Let's take a look at some of the values more closely:

  • www.domain.tld - your domain name.
  • 0 - Issuer critical value flag. According to RFC 6844, this value should always be set to 0 to be compliant with future extensions to CAA.
  • issue - Permits a specified CA to issue a certificate for the domain. The value has two valid states: issue, which allows non-wildcard certificates to be issued, and issuewild - permits the issuance of wildcard certificates.
  • "sectigo.com" - the domain name of the CA you're granting permission to issue a certificate. You may allow a different CA or multiple CAs to issue certificates in the same way. 

Moreover, you can create an additional "incident reporting" record, which will send iodef format reports of any issued or requested certificates that violate your CAA policy to a specified email or URL. Please refer to the example below:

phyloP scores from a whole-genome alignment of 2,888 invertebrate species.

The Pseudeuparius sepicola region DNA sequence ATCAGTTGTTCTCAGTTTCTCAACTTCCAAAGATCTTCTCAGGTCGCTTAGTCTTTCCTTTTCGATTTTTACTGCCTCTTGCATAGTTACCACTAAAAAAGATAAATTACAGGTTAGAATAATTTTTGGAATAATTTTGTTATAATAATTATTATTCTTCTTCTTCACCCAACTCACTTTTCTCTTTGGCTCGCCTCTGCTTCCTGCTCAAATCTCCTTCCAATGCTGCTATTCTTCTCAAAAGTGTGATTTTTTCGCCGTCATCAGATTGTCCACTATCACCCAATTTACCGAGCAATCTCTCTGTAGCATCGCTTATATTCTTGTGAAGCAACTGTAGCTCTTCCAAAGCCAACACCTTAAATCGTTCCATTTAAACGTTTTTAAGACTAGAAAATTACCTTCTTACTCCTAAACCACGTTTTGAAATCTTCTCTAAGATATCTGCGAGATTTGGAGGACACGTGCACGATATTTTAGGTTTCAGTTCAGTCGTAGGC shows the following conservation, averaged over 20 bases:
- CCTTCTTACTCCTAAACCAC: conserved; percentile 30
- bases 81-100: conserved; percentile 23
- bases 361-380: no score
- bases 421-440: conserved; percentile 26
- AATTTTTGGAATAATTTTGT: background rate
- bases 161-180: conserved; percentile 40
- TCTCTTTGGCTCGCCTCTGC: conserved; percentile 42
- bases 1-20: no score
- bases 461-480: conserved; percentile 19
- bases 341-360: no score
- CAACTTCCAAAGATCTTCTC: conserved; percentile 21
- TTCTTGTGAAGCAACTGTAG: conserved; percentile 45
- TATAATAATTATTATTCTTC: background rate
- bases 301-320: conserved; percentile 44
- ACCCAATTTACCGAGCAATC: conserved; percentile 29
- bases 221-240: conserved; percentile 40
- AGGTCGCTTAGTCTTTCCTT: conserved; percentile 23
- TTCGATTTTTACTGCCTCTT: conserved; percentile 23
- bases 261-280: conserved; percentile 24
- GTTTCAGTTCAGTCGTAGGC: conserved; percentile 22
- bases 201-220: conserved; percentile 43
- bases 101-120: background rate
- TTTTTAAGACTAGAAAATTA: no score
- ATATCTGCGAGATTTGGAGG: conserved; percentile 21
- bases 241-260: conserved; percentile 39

CNAME stands for Canonical Name and is an alias for a subdomain. With such a record you can point a subdomain (like www) to the DNS entry of the domain.

The value of such a record must be a valid hostname.

Here is an example of a CNAME record in our system:

One thing to keep in mind when using CNAME records, a CNAME record gets priority over other records, which means that other records using the same hostname, will not be read. This can cause issues if you have MX or other records using the same hostname as the CNAME record. Learn more here.

Aliases to the apex are not supported at the moment.



A Mail eXchanger record (MX record) is a type of resource record in the Domain Name System that specifies a mail server responsible for accepting email messages on behalf of a recipient's domain, and a preference value used to prioritize mail delivery if multiple mail servers are available.

Here you can see what an MX record looks like:

Note: MX records with a priority of "NULL" are not supported in our DNS Zones.